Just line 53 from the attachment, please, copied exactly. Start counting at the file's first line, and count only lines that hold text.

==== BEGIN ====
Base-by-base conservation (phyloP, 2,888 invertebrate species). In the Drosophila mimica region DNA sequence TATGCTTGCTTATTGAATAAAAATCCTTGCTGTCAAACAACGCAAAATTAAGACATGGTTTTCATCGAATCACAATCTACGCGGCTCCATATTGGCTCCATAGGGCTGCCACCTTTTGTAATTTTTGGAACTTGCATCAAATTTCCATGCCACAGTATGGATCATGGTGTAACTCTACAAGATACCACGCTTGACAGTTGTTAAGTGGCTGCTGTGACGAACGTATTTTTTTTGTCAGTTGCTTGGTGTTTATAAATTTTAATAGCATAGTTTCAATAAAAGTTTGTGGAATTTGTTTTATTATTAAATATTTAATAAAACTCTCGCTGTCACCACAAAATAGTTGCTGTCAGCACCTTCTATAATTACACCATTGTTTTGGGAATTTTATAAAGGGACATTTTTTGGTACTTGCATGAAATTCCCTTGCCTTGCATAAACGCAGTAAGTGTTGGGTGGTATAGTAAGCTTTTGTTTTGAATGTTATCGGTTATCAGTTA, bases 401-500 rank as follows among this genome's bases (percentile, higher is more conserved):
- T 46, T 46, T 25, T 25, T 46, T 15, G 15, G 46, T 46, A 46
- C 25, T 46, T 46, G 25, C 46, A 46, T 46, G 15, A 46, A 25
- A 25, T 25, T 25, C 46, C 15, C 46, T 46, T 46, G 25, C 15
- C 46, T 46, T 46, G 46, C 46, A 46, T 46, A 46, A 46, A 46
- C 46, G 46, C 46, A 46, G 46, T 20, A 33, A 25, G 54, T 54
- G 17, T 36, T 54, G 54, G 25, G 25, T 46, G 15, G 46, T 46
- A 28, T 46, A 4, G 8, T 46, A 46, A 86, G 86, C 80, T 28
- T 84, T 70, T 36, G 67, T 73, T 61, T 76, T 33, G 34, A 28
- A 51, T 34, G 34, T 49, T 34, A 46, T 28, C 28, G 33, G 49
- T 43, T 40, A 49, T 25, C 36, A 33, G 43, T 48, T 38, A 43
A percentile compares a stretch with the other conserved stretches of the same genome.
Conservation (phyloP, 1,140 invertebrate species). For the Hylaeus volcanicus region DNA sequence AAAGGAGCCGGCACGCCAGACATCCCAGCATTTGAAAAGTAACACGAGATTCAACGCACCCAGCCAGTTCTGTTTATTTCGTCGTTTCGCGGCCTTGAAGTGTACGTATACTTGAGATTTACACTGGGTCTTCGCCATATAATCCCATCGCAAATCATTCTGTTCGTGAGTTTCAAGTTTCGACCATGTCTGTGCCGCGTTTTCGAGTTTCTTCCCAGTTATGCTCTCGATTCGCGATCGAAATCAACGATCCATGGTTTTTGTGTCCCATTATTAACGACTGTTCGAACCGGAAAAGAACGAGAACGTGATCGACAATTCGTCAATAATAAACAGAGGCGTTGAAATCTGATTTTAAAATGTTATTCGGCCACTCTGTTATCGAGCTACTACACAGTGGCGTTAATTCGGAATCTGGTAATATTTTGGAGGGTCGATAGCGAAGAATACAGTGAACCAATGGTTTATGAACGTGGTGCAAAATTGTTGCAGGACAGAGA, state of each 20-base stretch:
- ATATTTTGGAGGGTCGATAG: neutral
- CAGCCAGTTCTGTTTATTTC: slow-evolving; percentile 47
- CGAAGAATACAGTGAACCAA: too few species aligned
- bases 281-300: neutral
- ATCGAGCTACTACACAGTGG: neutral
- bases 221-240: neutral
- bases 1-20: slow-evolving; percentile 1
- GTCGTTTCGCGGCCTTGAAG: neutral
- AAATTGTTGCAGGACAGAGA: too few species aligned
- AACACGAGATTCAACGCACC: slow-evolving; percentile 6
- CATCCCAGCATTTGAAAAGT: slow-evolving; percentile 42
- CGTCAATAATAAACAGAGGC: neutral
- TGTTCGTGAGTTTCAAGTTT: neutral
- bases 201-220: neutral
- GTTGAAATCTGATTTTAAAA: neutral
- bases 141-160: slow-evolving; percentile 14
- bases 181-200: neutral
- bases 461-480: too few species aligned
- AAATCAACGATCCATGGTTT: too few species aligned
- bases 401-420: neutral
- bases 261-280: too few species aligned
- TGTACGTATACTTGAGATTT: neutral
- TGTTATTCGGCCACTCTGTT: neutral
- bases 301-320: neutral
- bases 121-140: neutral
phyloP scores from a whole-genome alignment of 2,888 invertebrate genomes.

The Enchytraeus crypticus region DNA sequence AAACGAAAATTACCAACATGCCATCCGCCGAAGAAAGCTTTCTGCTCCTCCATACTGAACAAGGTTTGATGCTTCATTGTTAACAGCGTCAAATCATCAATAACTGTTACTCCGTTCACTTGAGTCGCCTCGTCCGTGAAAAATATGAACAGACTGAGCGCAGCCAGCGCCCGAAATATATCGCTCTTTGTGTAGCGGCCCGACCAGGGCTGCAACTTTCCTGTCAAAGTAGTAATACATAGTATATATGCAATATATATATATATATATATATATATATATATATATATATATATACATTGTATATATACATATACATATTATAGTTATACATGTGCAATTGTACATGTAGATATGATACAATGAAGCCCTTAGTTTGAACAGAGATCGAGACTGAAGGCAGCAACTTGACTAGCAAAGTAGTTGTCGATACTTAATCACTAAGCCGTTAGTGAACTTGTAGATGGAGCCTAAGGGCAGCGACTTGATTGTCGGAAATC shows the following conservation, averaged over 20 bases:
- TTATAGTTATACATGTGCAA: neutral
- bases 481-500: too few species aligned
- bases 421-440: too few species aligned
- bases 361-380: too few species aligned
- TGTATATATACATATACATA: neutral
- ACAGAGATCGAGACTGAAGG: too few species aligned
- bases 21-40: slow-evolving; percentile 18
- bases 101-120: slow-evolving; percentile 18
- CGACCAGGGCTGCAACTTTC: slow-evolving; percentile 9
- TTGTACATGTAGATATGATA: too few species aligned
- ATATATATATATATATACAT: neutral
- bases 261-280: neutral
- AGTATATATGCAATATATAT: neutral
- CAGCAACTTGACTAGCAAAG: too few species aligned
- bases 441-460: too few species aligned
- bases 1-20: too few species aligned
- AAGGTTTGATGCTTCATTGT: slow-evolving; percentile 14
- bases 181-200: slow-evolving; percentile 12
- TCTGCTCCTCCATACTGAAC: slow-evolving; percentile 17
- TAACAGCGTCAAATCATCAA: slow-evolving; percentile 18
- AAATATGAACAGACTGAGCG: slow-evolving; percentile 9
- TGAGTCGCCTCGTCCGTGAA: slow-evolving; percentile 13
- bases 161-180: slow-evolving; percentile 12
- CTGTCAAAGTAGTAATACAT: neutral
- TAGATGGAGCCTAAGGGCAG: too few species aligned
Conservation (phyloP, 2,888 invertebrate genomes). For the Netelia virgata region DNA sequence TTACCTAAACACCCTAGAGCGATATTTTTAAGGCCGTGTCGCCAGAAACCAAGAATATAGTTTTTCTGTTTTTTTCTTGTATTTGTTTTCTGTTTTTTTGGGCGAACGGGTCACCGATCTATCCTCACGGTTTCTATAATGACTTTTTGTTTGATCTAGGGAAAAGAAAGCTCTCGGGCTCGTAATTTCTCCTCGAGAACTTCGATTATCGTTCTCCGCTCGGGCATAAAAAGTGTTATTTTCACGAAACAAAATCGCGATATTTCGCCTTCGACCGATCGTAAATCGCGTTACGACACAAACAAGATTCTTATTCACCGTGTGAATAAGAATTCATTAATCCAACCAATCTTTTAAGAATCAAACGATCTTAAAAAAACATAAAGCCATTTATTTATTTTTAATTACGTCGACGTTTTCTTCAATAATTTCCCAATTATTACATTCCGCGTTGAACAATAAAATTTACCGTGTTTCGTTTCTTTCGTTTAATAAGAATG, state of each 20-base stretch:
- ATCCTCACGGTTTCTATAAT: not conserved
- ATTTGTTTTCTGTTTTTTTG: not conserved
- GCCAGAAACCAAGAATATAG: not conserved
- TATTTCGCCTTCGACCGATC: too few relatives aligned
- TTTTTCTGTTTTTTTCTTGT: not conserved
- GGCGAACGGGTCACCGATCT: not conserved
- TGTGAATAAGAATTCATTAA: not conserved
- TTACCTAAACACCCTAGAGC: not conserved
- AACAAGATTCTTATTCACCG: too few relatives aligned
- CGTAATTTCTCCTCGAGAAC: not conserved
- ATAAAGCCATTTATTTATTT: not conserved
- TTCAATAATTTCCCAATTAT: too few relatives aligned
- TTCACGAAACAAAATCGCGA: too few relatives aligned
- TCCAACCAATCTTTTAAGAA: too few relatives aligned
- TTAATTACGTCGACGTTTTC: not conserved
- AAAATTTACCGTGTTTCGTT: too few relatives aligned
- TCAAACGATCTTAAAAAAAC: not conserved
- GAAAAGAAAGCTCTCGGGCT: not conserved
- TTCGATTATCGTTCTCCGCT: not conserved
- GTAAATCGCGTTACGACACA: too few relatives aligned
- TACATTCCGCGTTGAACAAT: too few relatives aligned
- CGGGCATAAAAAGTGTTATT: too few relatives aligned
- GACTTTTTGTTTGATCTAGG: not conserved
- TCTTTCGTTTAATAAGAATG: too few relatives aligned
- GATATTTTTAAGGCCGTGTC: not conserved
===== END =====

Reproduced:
- AGTATATATGCAATATATAT: neutral